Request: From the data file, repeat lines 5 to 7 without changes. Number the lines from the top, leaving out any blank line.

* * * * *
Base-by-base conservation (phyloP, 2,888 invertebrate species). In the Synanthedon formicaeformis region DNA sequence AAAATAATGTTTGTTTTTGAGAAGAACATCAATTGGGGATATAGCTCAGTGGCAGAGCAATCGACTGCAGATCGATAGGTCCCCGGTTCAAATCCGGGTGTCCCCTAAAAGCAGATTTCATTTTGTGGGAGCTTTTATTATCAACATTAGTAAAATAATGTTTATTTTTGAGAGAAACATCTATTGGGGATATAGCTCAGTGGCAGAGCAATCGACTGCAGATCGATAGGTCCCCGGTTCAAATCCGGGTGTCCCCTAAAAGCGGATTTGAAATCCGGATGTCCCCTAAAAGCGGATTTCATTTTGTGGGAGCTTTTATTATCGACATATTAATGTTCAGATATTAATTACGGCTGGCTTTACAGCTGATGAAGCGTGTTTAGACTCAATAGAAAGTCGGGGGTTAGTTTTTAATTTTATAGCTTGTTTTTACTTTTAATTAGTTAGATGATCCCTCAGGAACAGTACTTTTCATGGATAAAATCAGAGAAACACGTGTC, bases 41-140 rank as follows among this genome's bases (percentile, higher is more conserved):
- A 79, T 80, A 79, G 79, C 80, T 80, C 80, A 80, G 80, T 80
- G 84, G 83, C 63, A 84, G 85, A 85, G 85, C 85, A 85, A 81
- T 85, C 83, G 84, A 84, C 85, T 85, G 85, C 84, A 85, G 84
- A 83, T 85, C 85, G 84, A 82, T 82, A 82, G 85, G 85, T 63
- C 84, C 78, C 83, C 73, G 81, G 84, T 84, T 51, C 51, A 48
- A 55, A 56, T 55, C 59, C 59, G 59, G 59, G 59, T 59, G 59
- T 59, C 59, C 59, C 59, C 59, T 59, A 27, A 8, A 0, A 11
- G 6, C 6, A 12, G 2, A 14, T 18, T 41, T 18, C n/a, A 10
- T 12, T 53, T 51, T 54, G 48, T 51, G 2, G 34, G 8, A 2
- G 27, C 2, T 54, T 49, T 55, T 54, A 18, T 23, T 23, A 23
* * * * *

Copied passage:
- A 83, T 85, C 85, G 84, A 82, T 82, A 82, G 85, G 85, T 63
- C 84, C 78, C 83, C 73, G 81, G 84, T 84, T 51, C 51, A 48
- A 55, A 56, T 55, C 59, C 59, G 59, G 59, G 59, T 59, G 59